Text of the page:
About four months ago, my dad came to my home with a dog in tow. I had met the dog before, when it was a young puppy, but not for over a year. He had a beautiful, iridescent, brown and gray coat that looked a bit purplish in the right light. He had distinct, pale yellow eyes, allowing you to easily tell what he was looking at. I think he was a pointer, but that was honestly just a guess. He was medium sized; small enough to carry if you had to, but not comfortably. That dog belonged to my step-mother’s mother. She has a babysitting business, and apparently the dog had bitten one of the children, although it apparently didn’t draw blood and my dad thought the woman was overreacting. She’d asked him to get the dog put down, but instead he gave it to me. That dog’s name was Thor.
At first I was honestly rather annoyed. I’m a loner by nature. Outside of obligation, I rarely go out of my way to talk or interact with anyone. My aunt once described me as the ideal person to give secrets as I had noone to tell them to. I like my routine, I like being alone, and Thor was a needy dog, and not one quick to trust.
Thor was suspicious of everyone in the house, me especially as he clearly didn’t remember me. I tried making him as comfortable as I could to smooth out the transition, but he wasn’t having it. For the first week, he wouldn’t interact with anyone. He had a shock collar on when he came. Early on, I used it’s screeching sound, but never its shock, to get him to behave. I didn’t like the collar, but he wouldn’t let anyone close enough to take it off. A few days after he arrived, I tried doing it quickly, and that was the first time he bit me. I didn’t blame him; he was scared and everything was new, but I had the mark of that encounter for months. Even now, there’s a dent in my fingernail from that bite mark. I also wasn’t able to get the collar off.
After about a week, he started approaching me. He really wanted to sleep next to someone. When my dad would come over and take a nap, Thor would often lay next to him, but ran away when my dad turned to him. Eventually he did that to me. I was sleeping in bed, and he jumped up. I found this surprising, and when I looked at him, he became startled and jumped back down, staring me down from my bedroom doorway. I deliberately ignored him, and he eventually jumped up again. He didn’t cuddle that time, but he wanted to know that someone was next to him as he slept.
He was much more comfortable with me after sleeping the whole night next to me. He started jumping into my office chair. He didn’t want too much contact. If I tried petting him, he’d immediately jump out, and eye me suspiciously. After a few days of this, I tried my hand at removing the shock collar again, and succeeded without incident. He sniffed the thing after it was off, but I don’t know if he understood the significance.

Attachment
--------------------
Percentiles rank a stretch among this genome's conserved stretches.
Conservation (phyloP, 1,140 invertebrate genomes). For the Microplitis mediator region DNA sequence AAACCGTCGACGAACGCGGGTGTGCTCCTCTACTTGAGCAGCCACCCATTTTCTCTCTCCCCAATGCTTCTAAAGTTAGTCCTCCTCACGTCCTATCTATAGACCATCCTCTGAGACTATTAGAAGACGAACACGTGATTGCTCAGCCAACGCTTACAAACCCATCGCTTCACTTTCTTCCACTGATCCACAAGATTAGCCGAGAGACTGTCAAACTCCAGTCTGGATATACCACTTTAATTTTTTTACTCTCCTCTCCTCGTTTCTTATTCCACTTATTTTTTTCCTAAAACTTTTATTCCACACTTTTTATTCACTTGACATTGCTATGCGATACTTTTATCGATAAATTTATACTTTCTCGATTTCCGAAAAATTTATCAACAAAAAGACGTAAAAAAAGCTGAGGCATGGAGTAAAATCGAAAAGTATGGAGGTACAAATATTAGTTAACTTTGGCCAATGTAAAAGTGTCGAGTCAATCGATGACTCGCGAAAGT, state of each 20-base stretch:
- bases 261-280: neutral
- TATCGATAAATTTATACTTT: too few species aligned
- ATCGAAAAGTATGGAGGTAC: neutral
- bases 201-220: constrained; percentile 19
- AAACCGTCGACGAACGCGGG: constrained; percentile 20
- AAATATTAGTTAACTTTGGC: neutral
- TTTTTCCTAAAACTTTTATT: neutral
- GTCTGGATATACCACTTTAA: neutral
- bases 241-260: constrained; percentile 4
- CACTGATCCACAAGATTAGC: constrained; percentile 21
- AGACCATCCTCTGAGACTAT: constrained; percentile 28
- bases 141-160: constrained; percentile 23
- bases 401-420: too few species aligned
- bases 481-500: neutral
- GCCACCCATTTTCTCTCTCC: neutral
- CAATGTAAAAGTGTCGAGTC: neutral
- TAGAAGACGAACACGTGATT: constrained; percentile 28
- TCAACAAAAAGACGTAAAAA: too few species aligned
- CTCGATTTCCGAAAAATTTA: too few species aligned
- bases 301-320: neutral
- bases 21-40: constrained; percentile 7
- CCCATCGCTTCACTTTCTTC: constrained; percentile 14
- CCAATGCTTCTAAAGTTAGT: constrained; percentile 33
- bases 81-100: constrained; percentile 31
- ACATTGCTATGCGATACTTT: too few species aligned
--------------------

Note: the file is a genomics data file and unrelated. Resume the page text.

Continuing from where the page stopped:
I have another dog in the house, a chihuahua-terrier mix named Bender. Bender was all over Thor when they first met. Bender kept trying to hump him, for over two weeks. Eventually he gave up, but I don’t think Thor had a very positive opinion of Bender after that.
One day, both Bender and Thor were following me around the kitchen as I prepared food. Bender started to beg, and Thor just attacked him. Bender was not seriously hurt, but his mouth was bleeding afterward. My dad freaked out at this, and locked Thor in a large dog cage we already had. He was huffing and puffing about getting rid of him, about putting him down, etc. I thought he was overreacting. Thor was young, still learning, and he’s only a dog, anyway. The next day, after my dad had an opportunity to cool down, he agreed.
This was the start of a trend with Thor. He became very jealous and protective of me. All his worst moments came from him attacking others who were approaching me. This happened two or three other times with Bender. The worst was when Bender approached me as we were going to bed. Unlike Thor, Bender’s too small to jump onto my bed, so he comes to me every night so I can pick him up. One night, Thor freaked out and gnawed Bender’s thigh. Bender, again, wasn’t seriously injured, but in the moment it looked like a mauling. I distinctly remember shouting “Oh my god!” at the top of my lungs as I tried separating them. I did and Bender ran into the backyard and I put Thor in the cage. That was one of only two times I kept him in that cage overnight. The thing he liked least was sleeping alone; he learned quickly and never attacked Bender again after that. But Bender was mentally scarred. I had to track him down, hiding in the yard. From that day forward, Bender refused to approach Thor, and I even had to make separate bowls of food and water for Bender since he wouldn’t go near Thor’s food. Bender would often refuse to come indoors, wanting to be as far from Thor as possible. It wasn’t good.
In his more positive moments, Thor was extremely playful. He always wanted attention; he wanted to run. I have a big backyard and indulged him on a few occasions. He’d always stare at me in my office chair in an extremely polite-looking expression of desire until I’d finally stand up. He’d then run at top speed away from me, looking behind periodically to see if I was still there. He almost never had anything to show me, he just wanted someone he liked to be at his back.
By far the most fun he had was when I’d chase him. He’d always love getting chased around the house, which was shaped somewhat like a doughnut, allowing for us to just run in a circle if we wanted to. Of course, I’d often trick him, going backwards to see his surprised reaction when he found himself running at me instead of away. I can see him now, waving his front paw in the air with a goofy, excited doggy smile, standing on his hind legs, waving his muzzle through the air, giving off an adorable, playful ruff. I cherish those moments so, so much.